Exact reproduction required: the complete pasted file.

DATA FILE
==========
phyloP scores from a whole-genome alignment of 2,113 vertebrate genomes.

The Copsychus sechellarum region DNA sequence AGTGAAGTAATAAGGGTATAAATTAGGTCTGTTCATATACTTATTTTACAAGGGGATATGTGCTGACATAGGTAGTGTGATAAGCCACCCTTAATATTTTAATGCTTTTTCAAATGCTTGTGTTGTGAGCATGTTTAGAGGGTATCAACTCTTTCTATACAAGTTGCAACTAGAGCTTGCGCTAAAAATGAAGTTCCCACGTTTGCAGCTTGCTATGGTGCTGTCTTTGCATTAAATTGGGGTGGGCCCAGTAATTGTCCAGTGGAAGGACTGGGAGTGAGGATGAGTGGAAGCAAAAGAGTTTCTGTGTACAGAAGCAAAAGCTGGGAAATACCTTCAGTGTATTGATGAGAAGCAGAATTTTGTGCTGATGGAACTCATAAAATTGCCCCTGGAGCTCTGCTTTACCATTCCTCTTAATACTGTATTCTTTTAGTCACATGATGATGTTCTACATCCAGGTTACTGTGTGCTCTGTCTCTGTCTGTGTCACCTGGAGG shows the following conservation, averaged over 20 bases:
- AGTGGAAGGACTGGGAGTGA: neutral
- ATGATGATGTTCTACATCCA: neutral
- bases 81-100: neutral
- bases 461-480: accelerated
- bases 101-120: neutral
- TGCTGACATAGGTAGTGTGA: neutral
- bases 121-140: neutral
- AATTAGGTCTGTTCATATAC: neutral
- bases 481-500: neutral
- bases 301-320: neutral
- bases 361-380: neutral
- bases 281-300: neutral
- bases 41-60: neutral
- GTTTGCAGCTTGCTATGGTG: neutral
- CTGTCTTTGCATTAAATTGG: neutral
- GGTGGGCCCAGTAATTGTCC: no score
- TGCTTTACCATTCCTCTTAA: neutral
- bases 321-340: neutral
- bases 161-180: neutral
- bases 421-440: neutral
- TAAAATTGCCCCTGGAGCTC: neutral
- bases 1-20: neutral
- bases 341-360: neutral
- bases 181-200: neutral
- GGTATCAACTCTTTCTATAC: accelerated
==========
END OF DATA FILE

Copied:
phyloP scores from a whole-genome alignment of 2,113 vertebrate genomes.

The Copsychus sechellarum region DNA sequence AGTGAAGTAATAAGGGTATAAATTAGGTCTGTTCATATACTTATTTTACAAGGGGATATGTGCTGACATAGGTAGTGTGATAAGCCACCCTTAATATTTTAATGCTTTTTCAAATGCTTGTGTTGTGAGCATGTTTAGAGGGTATCAACTCTTTCTATACAAGTTGCAACTAGAGCTTGCGCTAAAAATGAAGTTCCCACGTTTGCAGCTTGCTATGGTGCTGTCTTTGCATTAAATTGGGGTGGGCCCAGTAATTGTCCAGTGGAAGGACTGGGAGTGAGGATGAGTGGAAGCAAAAGAGTTTCTGTGTACAGAAGCAAAAGCTGGGAAATACCTTCAGTGTATTGATGAGAAGCAGAATTTTGTGCTGATGGAACTCATAAAATTGCCCCTGGAGCTCTGCTTTACCATTCCTCTTAATACTGTATTCTTTTAGTCACATGATGATGTTCTACATCCAGGTTACTGTGTGCTCTGTCTCTGTCTGTGTCACCTGGAGG shows the following conservation, averaged over 20 bases:
- AGTGGAAGGACTGGGAGTGA: neutral
- ATGATGATGTTCTACATCCA: neutral
- bases 81-100: neutral
- bases 461-480: accelerated
- bases 101-120: neutral
- TGCTGACATAGGTAGTGTGA: neutral
- bases 121-140: neutral
- AATTAGGTCTGTTCATATAC: neutral
- bases 481-500: neutral
- bases 301-320: neutral
- bases 361-380: neutral
- bases 281-300: neutral
- bases 41-60: neutral
- GTTTGCAGCTTGCTATGGTG: neutral
- CTGTCTTTGCATTAAATTGG: neutral
- GGTGGGCCCAGTAATTGTCC: no score
- TGCTTTACCATTCCTCTTAA: neutral
- bases 321-340: neutral
- bases 161-180: neutral
- bases 421-440: neutral
- TAAAATTGCCCCTGGAGCTC: neutral
- bases 1-20: neutral
- bases 341-360: neutral
- bases 181-200: neutral
- GGTATCAACTCTTTCTATAC: accelerated